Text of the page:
After gory battles, weary warriors would gather in mead-halls to heal their wounds, drink mead and listen to the scop as he immortalized their victories in his rhythmic chant, accompanied by the sounds of the harp. Scops, or wandering poets, singing or chanting melodic poems to their harps, were the main form of entertainment and preservers of history in medieval Anglo-Saxon society (Cunningham, online). They were called scops ‘shaper(s)’ because they shaped "men's reputations by creating songs" about their achievements and accomplishments (Cunningham, online). In modern world, scops are better known as professional bards, storytellers or singers.
Because of their ability to tell stories in their songs, scops were greatly respected and valued among the tribal warriors. These warriors did not believe in a "Christian type of heaven," and for them, immortality meant being remembered on earth after their death (in battle or otherwise). Wealthy kings rewarded scops and in return, scops composed verses glorifying those kings and their deeds. In those days it was very honorable to have a song praising a hero's deed whether winning a battle, or dying in it.
Before written language, oral representation of events and traditions was the only way for the people to learn about their past, major heroic deeds, and great warriors. Of course the stories inevitably changed as different scops sang them; some details were added, some omitted, but the essence of the stories was preserved. Through their chanting scops also "preserved the tradition of poetic eulogy,"(Britannica, online) and the overall history of the medieval period, and later on, it was put down on paper in monasteries by educated monks. For example the story of Beowulf is a long epic composed by a scop, telling about a hero and his heroic conduct. "The Wanderer" is another poem, much shorter, about an "earth-walker," the last or sole survivor of his tribe.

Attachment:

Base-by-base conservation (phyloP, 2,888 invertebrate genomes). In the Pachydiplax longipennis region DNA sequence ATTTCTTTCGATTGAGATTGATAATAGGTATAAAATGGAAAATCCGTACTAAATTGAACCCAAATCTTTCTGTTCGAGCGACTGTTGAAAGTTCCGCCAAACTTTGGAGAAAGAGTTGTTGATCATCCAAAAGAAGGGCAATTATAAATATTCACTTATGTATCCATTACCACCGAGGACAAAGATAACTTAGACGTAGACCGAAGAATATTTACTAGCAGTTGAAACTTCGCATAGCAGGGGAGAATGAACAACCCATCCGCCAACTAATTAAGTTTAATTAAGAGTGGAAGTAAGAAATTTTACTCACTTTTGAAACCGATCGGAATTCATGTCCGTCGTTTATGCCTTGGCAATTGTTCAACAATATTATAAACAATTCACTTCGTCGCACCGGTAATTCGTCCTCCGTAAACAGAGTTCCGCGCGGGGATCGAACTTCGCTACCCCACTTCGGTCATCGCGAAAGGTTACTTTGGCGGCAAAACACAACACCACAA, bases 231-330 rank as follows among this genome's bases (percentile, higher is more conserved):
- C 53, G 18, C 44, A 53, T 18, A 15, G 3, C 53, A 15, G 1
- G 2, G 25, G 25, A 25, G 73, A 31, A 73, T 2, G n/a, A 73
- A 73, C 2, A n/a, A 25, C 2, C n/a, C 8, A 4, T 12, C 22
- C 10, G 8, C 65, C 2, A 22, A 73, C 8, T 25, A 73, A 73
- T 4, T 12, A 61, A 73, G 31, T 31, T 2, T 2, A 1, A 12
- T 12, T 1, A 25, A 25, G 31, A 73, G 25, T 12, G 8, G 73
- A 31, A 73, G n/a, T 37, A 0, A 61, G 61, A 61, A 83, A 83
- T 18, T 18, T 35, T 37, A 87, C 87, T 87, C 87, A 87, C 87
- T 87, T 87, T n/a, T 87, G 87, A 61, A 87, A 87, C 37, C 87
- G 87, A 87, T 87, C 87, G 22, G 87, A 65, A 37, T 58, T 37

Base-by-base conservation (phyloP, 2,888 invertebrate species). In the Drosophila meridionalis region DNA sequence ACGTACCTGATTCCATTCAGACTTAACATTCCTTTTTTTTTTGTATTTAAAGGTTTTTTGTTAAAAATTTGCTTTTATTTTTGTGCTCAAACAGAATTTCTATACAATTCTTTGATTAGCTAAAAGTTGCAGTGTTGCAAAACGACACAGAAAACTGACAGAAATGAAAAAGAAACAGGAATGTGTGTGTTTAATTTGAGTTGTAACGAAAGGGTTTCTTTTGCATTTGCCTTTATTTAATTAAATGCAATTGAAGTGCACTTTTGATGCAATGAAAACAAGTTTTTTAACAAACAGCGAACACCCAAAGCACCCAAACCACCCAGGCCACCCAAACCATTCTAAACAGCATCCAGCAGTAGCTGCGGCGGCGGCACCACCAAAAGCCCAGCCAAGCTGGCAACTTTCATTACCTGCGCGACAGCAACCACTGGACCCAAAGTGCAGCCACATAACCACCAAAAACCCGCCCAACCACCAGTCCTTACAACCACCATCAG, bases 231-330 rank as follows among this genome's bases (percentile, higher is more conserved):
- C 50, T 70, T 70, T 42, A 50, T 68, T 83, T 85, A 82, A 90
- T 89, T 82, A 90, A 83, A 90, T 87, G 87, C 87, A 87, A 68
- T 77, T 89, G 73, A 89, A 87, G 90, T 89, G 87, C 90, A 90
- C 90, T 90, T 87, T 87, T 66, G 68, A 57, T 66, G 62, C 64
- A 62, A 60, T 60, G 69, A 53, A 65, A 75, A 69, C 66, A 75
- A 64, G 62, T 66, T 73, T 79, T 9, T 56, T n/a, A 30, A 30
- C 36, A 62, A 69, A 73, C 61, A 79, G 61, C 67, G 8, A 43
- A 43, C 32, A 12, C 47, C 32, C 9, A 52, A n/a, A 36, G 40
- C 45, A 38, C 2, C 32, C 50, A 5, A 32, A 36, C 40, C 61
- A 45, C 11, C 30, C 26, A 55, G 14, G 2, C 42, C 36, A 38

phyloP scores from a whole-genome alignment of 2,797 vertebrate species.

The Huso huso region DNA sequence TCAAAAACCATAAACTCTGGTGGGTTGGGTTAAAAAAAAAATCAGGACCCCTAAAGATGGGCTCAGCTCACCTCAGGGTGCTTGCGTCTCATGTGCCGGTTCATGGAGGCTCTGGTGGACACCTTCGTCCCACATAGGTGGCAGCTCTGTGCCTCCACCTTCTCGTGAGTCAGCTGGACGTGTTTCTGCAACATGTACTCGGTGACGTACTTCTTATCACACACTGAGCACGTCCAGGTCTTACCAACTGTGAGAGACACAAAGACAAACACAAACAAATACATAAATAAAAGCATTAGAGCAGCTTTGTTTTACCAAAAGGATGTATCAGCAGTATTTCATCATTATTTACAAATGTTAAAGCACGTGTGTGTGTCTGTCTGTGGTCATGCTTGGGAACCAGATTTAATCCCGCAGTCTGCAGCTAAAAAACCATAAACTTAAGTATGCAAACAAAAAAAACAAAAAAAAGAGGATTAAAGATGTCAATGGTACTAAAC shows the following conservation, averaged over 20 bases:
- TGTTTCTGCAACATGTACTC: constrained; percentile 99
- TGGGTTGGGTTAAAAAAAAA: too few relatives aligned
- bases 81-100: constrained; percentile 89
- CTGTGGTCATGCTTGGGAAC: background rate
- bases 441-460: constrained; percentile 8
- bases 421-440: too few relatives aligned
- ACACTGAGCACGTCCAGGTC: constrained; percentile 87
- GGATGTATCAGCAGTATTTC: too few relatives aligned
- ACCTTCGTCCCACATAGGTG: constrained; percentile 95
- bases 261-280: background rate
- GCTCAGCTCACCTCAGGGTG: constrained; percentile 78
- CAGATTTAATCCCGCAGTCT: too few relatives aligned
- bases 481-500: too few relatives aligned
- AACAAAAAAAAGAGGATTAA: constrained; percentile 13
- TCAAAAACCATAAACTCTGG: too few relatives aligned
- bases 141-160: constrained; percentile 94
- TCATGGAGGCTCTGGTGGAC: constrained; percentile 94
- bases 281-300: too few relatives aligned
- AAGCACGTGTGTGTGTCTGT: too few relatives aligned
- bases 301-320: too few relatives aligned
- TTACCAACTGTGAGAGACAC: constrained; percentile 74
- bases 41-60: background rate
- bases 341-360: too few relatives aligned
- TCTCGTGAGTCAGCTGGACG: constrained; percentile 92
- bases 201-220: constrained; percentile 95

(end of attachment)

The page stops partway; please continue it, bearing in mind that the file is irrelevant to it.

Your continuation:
Thus, scops not only provided entertainment for the people, but also helped to preserve much of the ancient history through their "very structured and alliterate" (Britannica, on-line) poems and songs. They immortalized great warriors, kings and their victories and their significance in the ancient days. And they also gave us a lot of facts though their lyrics about old times.
Many years later, we learn about medieval traditions, old ways of life, and forgotten customs, through reading Anglo-Saxon literature. Those past events come to life ones again. Brave warriors fight evil monsters and dragons, and kings win battles, defeat rival tribes, and conquer new land. And, as we read those stories, we can imagine how it was to sit on a wooden bench in a cold mead-hall, hear the cracking of the fire, and the scop singing about daring battles, great heroes and former days.